Sora, Glad to Knowya

I decided to go ahead and stay with the programming interruption for yesterday.  Normally the fruits of my photography shoot labors go on my FIFO darkroom queue.  Unfortunately, that means you might not see anything for a long long time – (as regular readers may know, the Yellowstone trip from May 2013 is just know being worked up.  Since yesterday’s post was such a downer, thought I’d brighten it up a bit and talk about a silver lining that came out of the tragic event.  Once everything was wrapped up with the wreck, we continued on to  Emiquon National Wildlife Refuge – or intended destination before we were sidetracked for an hour or so.  The wildlife was primarily made up of water chickens but my golden rule is to look for the outliers.  This was what I was doing while standing on the cement blocks along the shore.  Disappointed that a potential find ended up being just another chicken I lowered The Beast.  At that time movement was detected.  Absolutely stunned, this appeared.

Sora shot at Havan, IL - Emiquon National Wildlife Refuge

Up came The Beast and the snapping commenced. To be honest, I was not exactly sure what it was.  It definitely did not fit the Sandpiper family – the bill was way too thick and those feet where mega-thick.  As my brother can attest, I’m not one for really doing my identification in the field.  If it is bright out, it virtually impossible to see the 7000’s LCD screen anyway.  Check the image histogram (which is easy to read) to make sure the full range of exposure is available and focus on getting as many angles as possible to aid in the ID process.

Sora shot at Havan, IL - Emiquon National Wildlife Refuge

Hit the jump to read a bit more about this unique bird.

Continue reading Sora, Glad to Knowya

Start Wearing It

USE IT! We interrupt the regularly scheduled programming to bring you this public service announcement. “If you are going to risk your life on a motorcycle (especially in the Peoria County area), please at least wear a helmet at a minimum and definitely consider protective clothing!!!”  I’m probably not the model template for safety awareness, but some things seem too logical not to do.  Take for example when snowboarding.  I swallowed my pride long ago and always wear a helmet and wrist guards.  Why?  Because I know what happens when you don’t both firsthand and through the powers of observation.  I don’t ride a motorcycle so I do not have firsthand knowledge of what happens if you don’t bother to don the dome but thanks to an event this morning I can attest through the powers of observation that they do indeed save lives.  This morning’s event will be with Linda and I for a very very long time.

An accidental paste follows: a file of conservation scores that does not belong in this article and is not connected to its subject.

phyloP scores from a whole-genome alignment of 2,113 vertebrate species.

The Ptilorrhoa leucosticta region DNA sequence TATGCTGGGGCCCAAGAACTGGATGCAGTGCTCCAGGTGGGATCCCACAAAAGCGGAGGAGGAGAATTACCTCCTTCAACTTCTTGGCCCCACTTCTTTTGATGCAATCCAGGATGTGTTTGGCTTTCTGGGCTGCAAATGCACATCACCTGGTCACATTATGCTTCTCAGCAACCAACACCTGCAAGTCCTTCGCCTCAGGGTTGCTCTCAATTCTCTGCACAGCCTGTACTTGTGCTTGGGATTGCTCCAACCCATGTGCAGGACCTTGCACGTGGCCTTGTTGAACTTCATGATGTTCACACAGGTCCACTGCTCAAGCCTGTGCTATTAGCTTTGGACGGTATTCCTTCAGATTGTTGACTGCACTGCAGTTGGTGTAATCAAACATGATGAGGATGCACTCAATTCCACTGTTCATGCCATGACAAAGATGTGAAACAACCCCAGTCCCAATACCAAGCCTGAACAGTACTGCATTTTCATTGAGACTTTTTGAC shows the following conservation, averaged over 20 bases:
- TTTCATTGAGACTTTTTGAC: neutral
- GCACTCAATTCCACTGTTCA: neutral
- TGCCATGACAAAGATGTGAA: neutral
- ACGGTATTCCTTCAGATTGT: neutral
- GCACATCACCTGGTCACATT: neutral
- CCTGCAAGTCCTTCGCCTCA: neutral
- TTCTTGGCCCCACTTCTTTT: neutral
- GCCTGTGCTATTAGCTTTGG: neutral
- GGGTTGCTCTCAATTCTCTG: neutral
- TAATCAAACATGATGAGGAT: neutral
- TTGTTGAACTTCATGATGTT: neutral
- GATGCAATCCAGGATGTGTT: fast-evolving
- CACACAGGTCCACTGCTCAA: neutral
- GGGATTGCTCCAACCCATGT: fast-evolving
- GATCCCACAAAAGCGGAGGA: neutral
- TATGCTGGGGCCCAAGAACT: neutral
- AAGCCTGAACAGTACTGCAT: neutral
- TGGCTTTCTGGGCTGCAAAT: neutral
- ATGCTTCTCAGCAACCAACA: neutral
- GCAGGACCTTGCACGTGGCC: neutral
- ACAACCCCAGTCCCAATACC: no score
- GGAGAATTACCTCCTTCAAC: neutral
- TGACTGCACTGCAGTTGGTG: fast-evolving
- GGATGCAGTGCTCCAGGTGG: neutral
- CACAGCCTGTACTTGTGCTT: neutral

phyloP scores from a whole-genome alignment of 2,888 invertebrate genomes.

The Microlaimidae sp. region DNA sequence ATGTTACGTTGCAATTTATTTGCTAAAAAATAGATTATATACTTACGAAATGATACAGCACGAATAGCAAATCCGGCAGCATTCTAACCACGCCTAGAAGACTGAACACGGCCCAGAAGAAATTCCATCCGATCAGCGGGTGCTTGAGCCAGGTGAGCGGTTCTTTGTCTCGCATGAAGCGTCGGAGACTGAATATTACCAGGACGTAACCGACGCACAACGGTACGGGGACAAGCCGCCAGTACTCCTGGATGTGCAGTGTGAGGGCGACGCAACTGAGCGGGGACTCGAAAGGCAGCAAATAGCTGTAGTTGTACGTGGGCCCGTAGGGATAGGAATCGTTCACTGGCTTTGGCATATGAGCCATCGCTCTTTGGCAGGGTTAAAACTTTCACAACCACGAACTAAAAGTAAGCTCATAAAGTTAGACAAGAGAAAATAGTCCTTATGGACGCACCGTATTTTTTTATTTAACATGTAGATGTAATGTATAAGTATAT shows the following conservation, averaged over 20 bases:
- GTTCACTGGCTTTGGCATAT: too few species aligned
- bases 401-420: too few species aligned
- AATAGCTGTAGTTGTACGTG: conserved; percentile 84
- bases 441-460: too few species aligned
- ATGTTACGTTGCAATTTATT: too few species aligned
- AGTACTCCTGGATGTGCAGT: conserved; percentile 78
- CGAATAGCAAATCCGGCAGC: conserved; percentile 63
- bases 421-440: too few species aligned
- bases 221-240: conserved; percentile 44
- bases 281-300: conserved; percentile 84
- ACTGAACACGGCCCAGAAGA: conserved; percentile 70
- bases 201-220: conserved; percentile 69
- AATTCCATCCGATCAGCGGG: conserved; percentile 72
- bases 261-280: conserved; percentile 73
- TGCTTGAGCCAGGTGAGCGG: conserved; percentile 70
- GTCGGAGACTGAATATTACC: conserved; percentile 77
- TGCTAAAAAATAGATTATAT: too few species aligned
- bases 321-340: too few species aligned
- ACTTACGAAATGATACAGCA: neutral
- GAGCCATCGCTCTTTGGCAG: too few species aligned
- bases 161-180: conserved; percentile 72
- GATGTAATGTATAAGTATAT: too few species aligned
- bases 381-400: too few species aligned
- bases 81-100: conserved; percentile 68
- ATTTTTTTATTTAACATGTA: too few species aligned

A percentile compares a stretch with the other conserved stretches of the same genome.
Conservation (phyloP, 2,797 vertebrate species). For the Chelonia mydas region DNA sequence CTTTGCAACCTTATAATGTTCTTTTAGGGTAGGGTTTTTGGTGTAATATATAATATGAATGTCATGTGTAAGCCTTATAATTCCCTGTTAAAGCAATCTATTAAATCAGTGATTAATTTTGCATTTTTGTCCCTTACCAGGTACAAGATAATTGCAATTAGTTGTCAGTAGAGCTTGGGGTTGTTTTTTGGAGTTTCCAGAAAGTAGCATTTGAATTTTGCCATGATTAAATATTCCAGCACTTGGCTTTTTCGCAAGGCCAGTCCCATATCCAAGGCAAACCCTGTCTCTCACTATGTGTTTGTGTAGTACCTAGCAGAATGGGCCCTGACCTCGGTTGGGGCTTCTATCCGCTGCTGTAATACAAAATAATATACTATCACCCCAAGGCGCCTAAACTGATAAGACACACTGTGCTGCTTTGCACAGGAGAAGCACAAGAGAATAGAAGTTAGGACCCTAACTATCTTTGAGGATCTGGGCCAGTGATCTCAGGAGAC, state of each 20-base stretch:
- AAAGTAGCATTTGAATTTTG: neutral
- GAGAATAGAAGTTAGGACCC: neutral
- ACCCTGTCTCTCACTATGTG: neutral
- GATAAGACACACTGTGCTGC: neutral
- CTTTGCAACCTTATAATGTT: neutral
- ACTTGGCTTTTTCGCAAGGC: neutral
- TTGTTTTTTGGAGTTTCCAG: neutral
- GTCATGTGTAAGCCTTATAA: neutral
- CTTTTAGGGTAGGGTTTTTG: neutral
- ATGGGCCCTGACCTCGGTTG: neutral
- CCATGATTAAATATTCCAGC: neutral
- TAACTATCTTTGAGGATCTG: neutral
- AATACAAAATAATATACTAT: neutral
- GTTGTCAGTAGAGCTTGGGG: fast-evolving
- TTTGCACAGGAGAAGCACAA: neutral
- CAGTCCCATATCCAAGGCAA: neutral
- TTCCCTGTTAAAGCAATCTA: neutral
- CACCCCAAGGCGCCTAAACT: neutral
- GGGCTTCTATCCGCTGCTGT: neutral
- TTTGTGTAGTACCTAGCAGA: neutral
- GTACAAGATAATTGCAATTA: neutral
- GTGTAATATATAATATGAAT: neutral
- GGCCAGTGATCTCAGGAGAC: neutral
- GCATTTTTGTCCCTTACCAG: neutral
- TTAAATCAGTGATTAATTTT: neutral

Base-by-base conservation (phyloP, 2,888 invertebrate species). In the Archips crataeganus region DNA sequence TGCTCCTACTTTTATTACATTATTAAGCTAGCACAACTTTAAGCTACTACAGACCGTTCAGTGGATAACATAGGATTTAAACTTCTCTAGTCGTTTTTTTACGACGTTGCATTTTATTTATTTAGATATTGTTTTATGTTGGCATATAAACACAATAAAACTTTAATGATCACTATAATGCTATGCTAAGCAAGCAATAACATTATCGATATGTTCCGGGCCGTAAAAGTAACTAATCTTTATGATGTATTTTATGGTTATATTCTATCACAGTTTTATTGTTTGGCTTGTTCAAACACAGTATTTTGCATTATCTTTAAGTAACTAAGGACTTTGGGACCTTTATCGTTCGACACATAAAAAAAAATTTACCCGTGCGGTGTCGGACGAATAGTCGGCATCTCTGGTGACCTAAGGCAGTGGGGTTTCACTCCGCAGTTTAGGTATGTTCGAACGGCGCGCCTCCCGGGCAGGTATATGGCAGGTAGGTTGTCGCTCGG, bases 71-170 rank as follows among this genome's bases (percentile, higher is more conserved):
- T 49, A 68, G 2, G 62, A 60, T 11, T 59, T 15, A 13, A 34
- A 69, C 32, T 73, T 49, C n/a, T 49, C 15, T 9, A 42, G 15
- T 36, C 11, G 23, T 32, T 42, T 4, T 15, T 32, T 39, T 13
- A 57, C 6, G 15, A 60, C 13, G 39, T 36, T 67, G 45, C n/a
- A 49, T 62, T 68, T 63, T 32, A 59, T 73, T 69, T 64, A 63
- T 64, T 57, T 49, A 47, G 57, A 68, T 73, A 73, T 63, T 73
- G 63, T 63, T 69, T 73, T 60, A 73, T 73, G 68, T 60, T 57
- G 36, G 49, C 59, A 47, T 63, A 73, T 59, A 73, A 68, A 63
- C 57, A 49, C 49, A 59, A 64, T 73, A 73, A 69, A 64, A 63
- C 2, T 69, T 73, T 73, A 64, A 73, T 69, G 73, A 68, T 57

Hit the jump if you want to read details about an accident we witnessed this morning

Continue reading Start Wearing It

A Brazen One

Trying to get caught up here at Lifeintrigued.  After the huge outputs of the previous months, this one is off to a particularly slow start.  Part of this is due to focusing on bird processing over the last couple of months and not a lot of other image topics.  I have a ton of those shots ready to go to the show, but it is a tad rude to slight all those readers out there that prefer a little more variety in their blog topics.  This translates into digging into the backlog to find appropriate topics followed by the mandatory time in the digital darkroom.  If anything, this has forced me to get on the ball with the Yellowstone pictures from May 2013.  Yeah, yeah, trust me I am sufficiently shamed but comforting to know I have a huge backlog in the tin in case my brother starts getting to close to my bird count!